I scanned all the barcodes into the LMS, searched for the matching copies and came up with a set. I then performed a ‘global change’ and changed the collection from Junior Fiction to Junior Fiction Funny. Immediately after this (to avoid duplication and rescanning), I ran a report and generated new spine labels for the set making sure this was in alphabetical order according to the cutter number and printed it off. As the books were still in alpha order by cutter, it was easy peasy to add the spine labels (which were in alphabetical order too).

I then added the appropriate colour code for the genre. The orange dot has been used in our library to identify Junior School Books. We are still using this as if and when the Middle/Senior Library genrefy it would be desirable to use the same colour strips (e.g. they could use the same blue for science-fiction as the Junior Library and add an appropriate label sticker for a sub-genre of dystopia – keeping the genre collections continuous between the collections and presenting a cohesive experience for students graduating from Junior to MS/SS Library). In a Middle/High School Library I would consider using themes as well as genres.

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I pretty much followed this process for each genre. If I discovered something that belonged to a genre I had already done – these titles were put in small piles and processed in batches. (The books currently on loan will be processed each day as they are returned).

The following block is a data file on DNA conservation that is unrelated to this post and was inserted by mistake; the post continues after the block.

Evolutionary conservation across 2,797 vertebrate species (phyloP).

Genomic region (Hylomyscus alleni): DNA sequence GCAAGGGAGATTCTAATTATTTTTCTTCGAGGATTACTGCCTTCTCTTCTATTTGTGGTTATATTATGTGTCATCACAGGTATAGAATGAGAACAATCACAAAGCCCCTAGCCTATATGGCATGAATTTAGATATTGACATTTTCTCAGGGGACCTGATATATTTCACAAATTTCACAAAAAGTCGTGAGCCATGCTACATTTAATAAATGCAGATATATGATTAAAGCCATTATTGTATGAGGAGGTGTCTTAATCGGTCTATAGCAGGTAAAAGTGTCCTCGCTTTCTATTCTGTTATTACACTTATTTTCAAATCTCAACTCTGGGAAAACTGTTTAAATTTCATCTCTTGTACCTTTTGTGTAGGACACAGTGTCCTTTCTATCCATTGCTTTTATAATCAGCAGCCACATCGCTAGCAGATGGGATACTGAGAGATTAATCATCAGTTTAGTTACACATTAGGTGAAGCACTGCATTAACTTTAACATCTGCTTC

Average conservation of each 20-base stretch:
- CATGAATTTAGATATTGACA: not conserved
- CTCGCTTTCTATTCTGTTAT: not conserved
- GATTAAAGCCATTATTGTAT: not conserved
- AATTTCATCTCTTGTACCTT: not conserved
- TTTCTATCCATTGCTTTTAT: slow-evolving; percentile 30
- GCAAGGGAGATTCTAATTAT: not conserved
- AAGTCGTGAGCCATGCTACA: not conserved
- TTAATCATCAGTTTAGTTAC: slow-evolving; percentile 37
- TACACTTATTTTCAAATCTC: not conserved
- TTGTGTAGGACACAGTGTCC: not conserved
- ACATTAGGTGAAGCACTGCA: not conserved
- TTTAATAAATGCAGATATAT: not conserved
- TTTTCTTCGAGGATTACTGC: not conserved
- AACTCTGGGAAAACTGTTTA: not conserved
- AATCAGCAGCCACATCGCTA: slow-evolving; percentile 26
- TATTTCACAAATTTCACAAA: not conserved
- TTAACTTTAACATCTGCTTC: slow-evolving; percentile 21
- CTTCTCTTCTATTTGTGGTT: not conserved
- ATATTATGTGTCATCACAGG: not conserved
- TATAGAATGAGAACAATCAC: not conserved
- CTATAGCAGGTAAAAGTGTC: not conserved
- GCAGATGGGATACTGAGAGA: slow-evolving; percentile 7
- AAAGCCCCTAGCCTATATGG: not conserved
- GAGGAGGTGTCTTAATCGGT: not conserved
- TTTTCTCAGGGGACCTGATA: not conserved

After I had pulled out the books where I was confident about the genre they belonged to, then it was then a matter of going through the books that were left on the shelf and checking them individually – I used the Auckland Libraries catalogue, GoodReads, Publisher websites, consulted with colleagues and asked students for their opinions to help with this.

Tackling one genre at a time made the process feel far more manageable than pulling every book off the shelf and kept the overwhelming piles to a minimum. It also felt more strategic than tackling a single shelf at a time. By batch processing the spine-labelling and stickering for each genre it  was an efficient process and easier to coordinate help for this task. (This approach would work for a Library wanting to gradually genrefy – choose the most sought after genre first and work through).